There could have been as many as 15,000 illegal adoptions in Ireland, according to Barnardo’s.
The charity’s claim comes shortly after the shocking announcement that there were 126 cases of incorrectly registered births in Ireland between 1946 and 1969.
Young mothers that had children outside of marriage were frequently sent to live at Catholic Church institutions, with many of them having their babies taken from them and sold to families in America.
Many mothers tried to trace their babies years later, only to be told they had died.
Fergus Finlay, Chief Executive of Barnardos in Ireland, said: “This was a crime against these people and their mothers. Mothers who were told that their babies had died.
Irish Minister for Children and Youth Affairs Katherine Zappone recently revealed that there were 126 confirmed cases of babies being registered incorrectly. These people will now be aged in their 40s, 50s, 60s and 70s. Tusla are attempting to contact them to inform them of the situation.
However, Barnardos believe the issue is likely to have effected a much larger number of people.
Finlay continued: “I suspect every single adoption agency in the country is involved, that’s 150,000 babies, it would be amazing if at least ten percent of them were not illegal.
“The bottom line is these people need their identity. They have a right to their background, who they are, where they came from. That trumps everything else.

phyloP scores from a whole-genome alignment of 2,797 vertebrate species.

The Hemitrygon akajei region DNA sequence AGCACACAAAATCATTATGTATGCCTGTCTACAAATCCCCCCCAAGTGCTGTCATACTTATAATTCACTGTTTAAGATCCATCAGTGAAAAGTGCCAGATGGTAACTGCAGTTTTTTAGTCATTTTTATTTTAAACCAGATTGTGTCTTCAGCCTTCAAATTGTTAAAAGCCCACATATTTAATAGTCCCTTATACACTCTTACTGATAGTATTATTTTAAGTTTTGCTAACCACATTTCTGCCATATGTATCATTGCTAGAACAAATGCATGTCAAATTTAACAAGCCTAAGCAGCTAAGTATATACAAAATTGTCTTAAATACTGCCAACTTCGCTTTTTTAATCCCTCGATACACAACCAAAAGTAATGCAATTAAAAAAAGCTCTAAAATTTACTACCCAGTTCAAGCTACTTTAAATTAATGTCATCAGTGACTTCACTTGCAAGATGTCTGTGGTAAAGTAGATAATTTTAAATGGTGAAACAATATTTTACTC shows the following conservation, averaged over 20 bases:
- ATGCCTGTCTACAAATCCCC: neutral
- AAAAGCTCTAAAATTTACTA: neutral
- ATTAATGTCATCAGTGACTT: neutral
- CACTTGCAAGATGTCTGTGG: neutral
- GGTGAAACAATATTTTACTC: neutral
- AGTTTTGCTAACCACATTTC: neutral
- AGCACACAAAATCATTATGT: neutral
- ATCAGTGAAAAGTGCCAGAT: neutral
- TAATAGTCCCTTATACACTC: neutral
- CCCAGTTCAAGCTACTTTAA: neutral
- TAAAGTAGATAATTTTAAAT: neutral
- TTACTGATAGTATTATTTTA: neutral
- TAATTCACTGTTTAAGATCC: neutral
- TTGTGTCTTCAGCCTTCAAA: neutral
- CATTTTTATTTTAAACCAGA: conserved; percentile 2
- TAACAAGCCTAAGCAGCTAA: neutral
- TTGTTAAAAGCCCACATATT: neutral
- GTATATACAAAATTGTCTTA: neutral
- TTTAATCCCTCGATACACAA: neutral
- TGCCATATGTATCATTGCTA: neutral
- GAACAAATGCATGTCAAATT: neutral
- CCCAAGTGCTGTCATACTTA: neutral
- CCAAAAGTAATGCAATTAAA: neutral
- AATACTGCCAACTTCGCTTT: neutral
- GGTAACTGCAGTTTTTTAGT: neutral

“People have an absolute right to know.”
A detailed study of records from various adoption agencies in Ireland will now take place, in an attempt to identify where these illegal adoption practices took place.
Irish Minister for Justice Charlie Flanagan admits it is “highly likely” that other agencies were involved.
“I feel the likelihood is other agencies were involved in similar practices but I await the evidence before any conclusive comment can be made,” he said.
“But I would find extraordinary if only one agency was engaged in these practices.”
The 126 identified cases of incorrect adoption records all came from St Patrick’s Guild of Dublin.
It is expected that illegal adoptions were arranged throughout numerous other institutes during the same period.
Irish Taoiseach Leo Varadkar described the discovery as “another dark chapter in our history”.
He added that the currently known cases could be “the tip of the iceberg” and that the investigation into the hundreds of thousands of adoption records is a “potentially a mammoth task”.